I normally don't operate my trains much in reverse. That said, it is nice to be able to reverse an engine to assist in recoupling cars that became decoupled, or for parking a train. The normal American Flyer e-unit that cycles between forward and reverse isn't the greatest when trying to use control systems. DC makes reversing easy, but you need a seperate transformer to make action cars work. One solution to this problem is to have the train run forward on ac current, and backwards on dc current. The circuit below does this, but imperfectly. At low DC voltages, there isn't enough voltage to energize the relay, so the train still creeps forward. This means one has to quickly set the speed to some minimum ("40" on a 4B transformer) when travelling in reverse. I do not suggest operating trains in reverse for extended periods of time using this circuit because it uses a half-wave rectifier in reverse that I'm sure the transformer wasn't designed for. Because the "Base Connection" connects directly to the track (only the variable voltage output switches between DC and AC), action cars will work normally.
Circuit for AC-DC Reversing Unit
Here is an improved circuit that uses Darlington Transistors in an H-Bridge configuration to control the polarity of the field. This design works as intended. The only thing I'm still concerned about is the potential for excessive heat generation (the Darlingtons have about a 1 volt drop across them). We will see how this circuit works this coming holiday season.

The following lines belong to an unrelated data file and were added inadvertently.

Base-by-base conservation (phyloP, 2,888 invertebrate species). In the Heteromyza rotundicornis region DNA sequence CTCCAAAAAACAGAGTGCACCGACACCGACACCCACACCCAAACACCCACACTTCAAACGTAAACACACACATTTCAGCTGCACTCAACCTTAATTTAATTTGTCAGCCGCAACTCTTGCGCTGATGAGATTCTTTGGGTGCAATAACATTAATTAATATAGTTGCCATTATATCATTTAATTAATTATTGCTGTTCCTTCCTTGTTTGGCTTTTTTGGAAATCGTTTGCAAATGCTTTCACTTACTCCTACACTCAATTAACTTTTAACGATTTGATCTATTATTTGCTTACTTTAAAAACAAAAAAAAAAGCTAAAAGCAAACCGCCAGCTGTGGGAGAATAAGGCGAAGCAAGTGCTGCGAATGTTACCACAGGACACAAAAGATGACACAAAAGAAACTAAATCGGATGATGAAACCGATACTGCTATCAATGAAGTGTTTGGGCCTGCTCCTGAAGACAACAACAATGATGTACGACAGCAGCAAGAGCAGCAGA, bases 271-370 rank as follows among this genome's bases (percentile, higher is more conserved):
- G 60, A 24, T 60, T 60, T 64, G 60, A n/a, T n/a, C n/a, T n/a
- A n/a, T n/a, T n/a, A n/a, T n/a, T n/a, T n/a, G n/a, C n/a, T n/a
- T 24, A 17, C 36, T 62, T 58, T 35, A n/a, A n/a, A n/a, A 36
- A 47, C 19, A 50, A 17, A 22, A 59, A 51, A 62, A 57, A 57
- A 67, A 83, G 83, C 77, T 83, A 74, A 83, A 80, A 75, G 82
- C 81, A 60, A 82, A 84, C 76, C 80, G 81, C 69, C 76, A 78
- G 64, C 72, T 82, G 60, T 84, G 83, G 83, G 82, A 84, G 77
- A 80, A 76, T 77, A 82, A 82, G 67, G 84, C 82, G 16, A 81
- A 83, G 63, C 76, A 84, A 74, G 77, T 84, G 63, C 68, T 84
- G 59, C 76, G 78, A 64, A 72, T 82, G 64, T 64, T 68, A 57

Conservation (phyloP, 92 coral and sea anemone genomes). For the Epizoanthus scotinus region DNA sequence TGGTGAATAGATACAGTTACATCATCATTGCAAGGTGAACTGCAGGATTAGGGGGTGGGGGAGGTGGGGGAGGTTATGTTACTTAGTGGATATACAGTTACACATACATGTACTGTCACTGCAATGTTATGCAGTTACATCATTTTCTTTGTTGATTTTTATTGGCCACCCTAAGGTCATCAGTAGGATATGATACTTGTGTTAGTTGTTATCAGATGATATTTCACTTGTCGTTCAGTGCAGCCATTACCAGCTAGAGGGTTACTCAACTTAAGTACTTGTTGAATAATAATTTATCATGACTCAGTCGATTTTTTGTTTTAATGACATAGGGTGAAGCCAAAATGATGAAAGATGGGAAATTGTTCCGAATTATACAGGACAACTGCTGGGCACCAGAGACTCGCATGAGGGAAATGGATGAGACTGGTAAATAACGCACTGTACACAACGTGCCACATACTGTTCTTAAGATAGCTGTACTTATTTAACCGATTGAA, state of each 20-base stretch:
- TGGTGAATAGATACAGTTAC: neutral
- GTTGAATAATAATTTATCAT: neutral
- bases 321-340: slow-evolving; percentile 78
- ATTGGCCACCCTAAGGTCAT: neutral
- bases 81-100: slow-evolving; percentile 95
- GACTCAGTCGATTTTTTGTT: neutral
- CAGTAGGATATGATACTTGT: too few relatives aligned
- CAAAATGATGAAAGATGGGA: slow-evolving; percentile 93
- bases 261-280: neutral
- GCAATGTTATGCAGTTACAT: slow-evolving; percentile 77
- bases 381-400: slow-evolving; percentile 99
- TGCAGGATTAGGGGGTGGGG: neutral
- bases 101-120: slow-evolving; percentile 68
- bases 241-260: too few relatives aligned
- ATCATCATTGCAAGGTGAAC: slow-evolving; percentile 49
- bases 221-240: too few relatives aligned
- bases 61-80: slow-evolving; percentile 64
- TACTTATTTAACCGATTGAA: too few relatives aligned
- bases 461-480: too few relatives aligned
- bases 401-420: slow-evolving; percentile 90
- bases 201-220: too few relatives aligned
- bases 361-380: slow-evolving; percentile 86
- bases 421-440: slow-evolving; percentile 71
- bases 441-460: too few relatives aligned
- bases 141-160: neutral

Circuit for Darlington Transistor H-Bridge based AC-DC Reversing Unit
This circuit uses power Field Effect Transistors in an H-Bridge configuration. It operates much cooler than the previous circuit with the Darlington transistors. This circuit basically converts the power to DC with a rectifier, uses the H-Bridge to control the polarity, then uses another rectifier to keep the polarity on the field constant. This differs from the previous circuit in that it does not simply switch the polarity of the field. This is mainly because the field has a voltage drop across it of less than 2 volts ... I couldn't find a P-channel FET that had a Gate to Source threshold voltage low. This circuit is very useful for dual motor ALCOs where you can use dedicated rectifiers for each motor. This circuit also will work well with DC can motors
Circuit for FET H-Bridge based AC-DC Reversing Unit
Here is another FET based H-Bridge AC/DC Reverse unit. This one uses 4 N channel FETs and only changes the polarity of the field. Does not need two rectifiers and avoids the resulting 1.4 volt voltage drop. Works well for single engine diesels and steamers.
Circuit for N channel FET H-Bridge based AC-DC Reversing Unit
The following circuits modify the operation by making the engine go in reverse on only one polarity of DC. This means that the same engine will work on a DC only layout (forward on one polarity, reverse on the other polarity), will work on a purely AC only layout (forward only -- unless manually set to reverse via switch on tender), will work with the AC-DC controller (forward on AC and reverse with DC of the correct polarity). The circuit adds a DPDT switch to control which track polarity of DC voltage causes the train to go into reverse
For AC only layouts and AC-DC layouts (using the AC-DC Control Switch circuit below), action cars will work as intended since the base rail is always connected to the base on the transformer.
For DC layouts, to make action cars work, one will need a second transformer with its base terminal connected to the base rail.
Circuit for steamers and single motor diesels
Circuit for Can Motors and double motor diesels
Circuit for AC-DC Control Switch
Circuit for alternate DC detection